The US Senate has unveiled a short-term spending bill that would keep the government open through November 17, with $6.2 billion in funding for Ukraine and $6 billion for domestic disasters, the media reported.
The government funding is scheduled to expire on Saturday.
The Senate took an initial step to advance its bipartisan stopgap bill on Tuesday with a procedural vote of 77 to 19, reports CNN.
As he outlined the Senate’s stopgap proposal, Senate Majority Leader Chuck Schumer said: “We will continue to fund the government at present levels while maintaining our commitment to Ukraine’s security and humanitarian needs, while also ensuring those impacted by natural disasters across the country begin to get the resources they need.”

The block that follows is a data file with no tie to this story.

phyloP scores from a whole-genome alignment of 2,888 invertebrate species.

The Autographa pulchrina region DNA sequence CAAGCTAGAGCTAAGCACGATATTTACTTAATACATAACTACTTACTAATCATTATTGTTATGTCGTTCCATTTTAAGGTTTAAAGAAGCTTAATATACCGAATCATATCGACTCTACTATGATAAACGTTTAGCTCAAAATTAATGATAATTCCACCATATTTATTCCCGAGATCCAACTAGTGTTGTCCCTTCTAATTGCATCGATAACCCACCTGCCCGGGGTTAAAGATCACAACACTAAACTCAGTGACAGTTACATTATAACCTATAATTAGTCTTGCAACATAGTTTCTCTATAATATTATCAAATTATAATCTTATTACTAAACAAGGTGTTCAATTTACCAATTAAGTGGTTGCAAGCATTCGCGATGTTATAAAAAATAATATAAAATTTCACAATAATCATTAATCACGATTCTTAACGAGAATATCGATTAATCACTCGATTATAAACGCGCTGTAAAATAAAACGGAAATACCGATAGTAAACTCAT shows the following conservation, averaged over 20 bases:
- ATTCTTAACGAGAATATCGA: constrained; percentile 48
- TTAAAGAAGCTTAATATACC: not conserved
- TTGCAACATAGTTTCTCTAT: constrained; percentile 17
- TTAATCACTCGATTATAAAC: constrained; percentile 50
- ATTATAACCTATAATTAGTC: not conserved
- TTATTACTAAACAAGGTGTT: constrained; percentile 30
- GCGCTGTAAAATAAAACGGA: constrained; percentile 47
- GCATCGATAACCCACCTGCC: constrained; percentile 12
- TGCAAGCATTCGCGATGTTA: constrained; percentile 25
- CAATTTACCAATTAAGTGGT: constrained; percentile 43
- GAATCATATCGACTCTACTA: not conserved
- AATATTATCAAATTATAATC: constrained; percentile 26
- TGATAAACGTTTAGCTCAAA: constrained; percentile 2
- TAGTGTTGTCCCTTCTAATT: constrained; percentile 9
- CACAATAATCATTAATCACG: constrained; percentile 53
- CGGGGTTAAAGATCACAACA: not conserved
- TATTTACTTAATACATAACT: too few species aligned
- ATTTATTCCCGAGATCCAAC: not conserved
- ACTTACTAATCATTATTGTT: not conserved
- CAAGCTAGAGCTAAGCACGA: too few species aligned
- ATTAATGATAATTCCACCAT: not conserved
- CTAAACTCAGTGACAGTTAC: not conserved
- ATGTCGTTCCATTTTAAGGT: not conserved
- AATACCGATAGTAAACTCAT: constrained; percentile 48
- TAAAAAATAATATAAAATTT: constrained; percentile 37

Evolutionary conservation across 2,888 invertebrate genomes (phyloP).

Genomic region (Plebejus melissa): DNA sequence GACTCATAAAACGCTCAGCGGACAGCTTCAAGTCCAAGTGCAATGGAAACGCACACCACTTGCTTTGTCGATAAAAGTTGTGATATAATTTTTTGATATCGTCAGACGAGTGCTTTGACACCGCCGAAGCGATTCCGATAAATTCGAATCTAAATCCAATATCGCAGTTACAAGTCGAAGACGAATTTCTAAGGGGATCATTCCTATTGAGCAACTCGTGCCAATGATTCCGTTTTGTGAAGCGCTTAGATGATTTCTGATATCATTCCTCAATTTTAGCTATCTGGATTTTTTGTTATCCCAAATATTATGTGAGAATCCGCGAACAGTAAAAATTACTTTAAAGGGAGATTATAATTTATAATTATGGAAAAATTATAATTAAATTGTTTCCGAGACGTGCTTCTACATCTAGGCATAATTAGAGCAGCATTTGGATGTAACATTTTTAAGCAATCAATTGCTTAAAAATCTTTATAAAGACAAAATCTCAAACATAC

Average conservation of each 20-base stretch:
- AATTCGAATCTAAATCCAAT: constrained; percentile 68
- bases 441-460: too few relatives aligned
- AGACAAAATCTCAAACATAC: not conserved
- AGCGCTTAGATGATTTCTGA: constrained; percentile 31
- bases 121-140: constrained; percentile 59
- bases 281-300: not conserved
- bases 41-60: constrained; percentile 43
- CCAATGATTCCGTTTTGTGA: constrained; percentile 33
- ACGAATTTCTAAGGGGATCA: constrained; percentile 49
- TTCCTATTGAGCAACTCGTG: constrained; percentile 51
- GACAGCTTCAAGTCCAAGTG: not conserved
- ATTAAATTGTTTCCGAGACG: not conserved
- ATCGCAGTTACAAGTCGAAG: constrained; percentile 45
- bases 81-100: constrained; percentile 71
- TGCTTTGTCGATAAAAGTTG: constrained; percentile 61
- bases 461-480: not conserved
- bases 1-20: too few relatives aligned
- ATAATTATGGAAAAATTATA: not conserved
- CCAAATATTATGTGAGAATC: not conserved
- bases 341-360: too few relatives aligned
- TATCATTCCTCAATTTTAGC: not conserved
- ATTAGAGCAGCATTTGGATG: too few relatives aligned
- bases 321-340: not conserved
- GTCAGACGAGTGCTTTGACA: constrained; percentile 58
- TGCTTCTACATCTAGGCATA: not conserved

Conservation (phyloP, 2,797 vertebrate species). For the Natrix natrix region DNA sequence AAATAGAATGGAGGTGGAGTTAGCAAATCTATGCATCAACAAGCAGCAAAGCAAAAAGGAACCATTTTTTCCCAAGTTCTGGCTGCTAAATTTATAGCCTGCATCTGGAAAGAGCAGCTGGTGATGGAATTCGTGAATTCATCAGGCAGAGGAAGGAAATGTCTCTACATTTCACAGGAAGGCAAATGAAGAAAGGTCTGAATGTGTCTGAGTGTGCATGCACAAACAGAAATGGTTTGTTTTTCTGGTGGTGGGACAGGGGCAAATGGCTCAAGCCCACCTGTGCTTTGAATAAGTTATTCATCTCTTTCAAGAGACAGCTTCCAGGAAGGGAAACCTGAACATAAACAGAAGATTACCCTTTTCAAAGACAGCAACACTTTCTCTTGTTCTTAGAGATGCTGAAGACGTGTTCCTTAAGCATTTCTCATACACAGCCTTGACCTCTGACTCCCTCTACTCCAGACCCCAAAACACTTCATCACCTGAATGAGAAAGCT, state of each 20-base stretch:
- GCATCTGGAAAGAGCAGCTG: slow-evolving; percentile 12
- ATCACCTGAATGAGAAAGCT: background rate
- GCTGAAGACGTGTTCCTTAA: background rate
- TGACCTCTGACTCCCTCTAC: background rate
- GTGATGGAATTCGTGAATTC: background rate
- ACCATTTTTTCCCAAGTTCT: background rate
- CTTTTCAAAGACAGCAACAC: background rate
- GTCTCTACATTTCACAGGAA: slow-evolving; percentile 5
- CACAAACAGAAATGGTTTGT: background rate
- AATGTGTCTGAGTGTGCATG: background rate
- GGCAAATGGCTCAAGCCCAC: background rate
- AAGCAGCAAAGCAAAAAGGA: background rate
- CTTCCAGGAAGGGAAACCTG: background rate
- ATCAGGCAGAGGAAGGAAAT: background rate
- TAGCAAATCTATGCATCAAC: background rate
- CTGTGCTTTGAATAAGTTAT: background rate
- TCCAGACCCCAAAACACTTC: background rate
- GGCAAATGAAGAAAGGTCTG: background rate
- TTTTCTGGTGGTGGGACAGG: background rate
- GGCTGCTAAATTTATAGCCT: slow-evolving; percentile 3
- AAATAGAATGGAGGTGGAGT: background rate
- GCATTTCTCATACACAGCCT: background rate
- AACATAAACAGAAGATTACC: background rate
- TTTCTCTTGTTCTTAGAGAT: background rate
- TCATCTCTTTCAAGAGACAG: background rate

But on Tuesday night, House Speaker Kevin McCarthy dismissed the bipartisan Senate stopgap measure, and told reporters “let me know” when they pass that bill and added that he had spoken to Senate Republican Leader Mitch McConnell earlier in the day.
McCarthy said the House will consider a separate stopgap bill with border provisions likely on Friday, regardless of whether the Republican leadership is confident the votes were there to pass it.
Now that the Senate has unveiled its own stopgap measure, the chamber will still need to pass it before it can be sent to the House and any one senator can slow passage under tight time constraints.
As the deadline looms, the White House was now “girding for a shutdown” and senior West Wing officials were drawing up plans for which personnel would be deemed “essential” starting on October 1, CNN reported.
Most of President Joe Biden’s senior-most aides are expected to be designated “essential”, meaning they would not be furloughed, according to an administration official said.
Meanwhile, the President is also planning to remain in Washington this weekend, a relatively rare occurrence as he typically leaves for one of his Delaware homes or Camp David on Friday afternoons.
White House Press Secretary Karine Jean-Pierre told reporters on Tuesday that he would remain in the capital.